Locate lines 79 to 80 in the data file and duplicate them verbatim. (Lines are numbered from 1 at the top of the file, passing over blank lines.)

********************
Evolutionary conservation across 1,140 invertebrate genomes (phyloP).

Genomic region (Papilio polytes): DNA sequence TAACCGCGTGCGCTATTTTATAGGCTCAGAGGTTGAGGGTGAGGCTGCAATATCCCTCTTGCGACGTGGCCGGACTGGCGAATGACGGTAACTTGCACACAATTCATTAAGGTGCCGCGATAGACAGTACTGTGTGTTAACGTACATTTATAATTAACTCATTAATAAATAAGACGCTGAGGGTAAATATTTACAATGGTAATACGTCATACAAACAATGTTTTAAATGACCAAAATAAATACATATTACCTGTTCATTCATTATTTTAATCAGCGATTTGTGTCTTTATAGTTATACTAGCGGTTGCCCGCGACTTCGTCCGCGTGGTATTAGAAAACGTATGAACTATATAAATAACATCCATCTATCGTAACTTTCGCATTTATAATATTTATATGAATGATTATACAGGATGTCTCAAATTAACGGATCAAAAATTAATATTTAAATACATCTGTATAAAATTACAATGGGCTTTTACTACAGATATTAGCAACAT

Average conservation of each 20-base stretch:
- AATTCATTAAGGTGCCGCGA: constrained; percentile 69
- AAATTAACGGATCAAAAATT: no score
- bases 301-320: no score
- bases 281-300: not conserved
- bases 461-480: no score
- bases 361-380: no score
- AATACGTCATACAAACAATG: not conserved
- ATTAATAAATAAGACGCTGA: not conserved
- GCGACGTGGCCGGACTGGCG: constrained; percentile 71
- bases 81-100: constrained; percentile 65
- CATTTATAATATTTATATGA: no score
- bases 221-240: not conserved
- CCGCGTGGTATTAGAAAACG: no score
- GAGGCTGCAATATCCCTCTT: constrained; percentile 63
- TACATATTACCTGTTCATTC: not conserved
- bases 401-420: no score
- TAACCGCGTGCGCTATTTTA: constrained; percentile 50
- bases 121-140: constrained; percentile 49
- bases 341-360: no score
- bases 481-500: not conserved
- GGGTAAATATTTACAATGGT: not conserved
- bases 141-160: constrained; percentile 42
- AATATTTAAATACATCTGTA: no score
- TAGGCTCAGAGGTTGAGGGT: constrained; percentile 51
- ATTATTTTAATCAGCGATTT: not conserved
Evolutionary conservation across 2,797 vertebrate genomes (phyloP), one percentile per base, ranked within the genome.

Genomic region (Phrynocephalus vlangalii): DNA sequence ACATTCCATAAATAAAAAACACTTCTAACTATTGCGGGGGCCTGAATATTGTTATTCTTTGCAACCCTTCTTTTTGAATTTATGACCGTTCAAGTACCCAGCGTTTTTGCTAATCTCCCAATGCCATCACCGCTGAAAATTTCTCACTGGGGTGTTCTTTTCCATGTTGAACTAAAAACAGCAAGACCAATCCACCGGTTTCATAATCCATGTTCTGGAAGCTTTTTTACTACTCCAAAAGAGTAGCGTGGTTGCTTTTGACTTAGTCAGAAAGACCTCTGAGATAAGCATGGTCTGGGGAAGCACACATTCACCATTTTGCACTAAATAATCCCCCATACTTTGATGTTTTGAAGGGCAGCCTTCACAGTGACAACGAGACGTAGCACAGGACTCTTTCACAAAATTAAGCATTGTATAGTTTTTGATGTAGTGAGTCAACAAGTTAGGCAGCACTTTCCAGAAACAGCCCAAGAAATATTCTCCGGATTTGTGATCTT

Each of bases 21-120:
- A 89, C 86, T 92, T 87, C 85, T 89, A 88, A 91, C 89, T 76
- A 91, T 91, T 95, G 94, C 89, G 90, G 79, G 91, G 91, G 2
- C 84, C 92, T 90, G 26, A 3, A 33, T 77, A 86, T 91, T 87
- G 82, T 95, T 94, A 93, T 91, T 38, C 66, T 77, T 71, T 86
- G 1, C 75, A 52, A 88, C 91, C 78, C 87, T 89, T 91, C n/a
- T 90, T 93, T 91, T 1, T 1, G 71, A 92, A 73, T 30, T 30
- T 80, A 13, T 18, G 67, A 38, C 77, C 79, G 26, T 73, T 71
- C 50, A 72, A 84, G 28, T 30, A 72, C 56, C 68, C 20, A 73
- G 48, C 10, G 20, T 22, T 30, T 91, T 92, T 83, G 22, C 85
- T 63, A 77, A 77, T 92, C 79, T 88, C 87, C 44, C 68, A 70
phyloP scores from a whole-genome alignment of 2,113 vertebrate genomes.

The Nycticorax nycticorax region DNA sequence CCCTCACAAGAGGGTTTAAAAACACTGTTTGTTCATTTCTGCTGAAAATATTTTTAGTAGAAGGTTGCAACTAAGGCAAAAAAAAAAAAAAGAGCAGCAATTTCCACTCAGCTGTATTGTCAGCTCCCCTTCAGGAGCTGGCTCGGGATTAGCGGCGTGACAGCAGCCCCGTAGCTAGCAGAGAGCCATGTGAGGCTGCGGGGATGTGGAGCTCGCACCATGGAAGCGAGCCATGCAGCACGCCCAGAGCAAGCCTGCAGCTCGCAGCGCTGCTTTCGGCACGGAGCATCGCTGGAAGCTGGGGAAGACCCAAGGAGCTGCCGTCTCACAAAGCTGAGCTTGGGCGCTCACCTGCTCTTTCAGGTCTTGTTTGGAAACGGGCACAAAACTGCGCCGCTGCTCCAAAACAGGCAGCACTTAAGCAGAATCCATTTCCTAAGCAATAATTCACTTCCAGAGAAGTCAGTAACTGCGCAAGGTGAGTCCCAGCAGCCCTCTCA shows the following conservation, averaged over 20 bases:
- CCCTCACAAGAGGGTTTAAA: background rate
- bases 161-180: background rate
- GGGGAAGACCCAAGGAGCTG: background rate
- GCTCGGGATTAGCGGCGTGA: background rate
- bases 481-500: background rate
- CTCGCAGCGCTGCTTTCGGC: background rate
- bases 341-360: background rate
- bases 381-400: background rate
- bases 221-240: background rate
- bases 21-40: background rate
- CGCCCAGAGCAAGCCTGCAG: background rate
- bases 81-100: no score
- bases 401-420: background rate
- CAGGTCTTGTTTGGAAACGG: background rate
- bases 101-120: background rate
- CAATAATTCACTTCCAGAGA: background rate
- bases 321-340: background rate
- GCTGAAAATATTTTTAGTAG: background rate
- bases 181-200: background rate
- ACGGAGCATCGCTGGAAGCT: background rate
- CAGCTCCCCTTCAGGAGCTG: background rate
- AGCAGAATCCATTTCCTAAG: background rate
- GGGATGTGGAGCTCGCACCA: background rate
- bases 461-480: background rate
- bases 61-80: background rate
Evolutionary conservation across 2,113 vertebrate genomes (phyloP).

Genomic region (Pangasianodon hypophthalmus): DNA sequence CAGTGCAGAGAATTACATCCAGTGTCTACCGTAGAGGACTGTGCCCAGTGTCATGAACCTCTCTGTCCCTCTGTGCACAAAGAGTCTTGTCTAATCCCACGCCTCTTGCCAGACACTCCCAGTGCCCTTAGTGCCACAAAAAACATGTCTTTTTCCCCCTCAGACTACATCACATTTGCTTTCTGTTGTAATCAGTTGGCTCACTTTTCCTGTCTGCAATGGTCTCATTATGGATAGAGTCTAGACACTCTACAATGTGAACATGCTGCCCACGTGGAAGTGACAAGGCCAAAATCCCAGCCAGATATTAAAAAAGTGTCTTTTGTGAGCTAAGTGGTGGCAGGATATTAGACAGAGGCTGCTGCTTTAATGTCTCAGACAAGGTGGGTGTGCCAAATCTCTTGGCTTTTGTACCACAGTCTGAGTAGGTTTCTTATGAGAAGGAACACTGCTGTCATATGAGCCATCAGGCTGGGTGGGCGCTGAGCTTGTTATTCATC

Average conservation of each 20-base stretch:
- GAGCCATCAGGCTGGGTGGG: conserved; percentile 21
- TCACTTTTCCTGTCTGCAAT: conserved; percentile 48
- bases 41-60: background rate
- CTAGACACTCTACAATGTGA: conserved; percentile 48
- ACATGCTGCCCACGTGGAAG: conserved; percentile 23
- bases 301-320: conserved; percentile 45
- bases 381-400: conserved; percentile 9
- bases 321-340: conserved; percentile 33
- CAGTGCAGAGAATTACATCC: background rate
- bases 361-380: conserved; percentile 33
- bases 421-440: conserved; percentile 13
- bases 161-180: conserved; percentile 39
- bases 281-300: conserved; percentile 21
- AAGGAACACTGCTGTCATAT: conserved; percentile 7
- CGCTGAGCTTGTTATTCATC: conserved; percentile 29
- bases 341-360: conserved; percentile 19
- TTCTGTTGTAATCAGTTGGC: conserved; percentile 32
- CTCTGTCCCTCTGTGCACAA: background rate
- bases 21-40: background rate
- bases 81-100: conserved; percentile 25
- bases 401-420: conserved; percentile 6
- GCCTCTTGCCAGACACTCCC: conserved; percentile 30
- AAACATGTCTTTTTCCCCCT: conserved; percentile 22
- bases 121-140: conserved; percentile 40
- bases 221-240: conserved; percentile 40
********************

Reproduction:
- bases 321-340: conserved; percentile 33
- CAGTGCAGAGAATTACATCC: background rate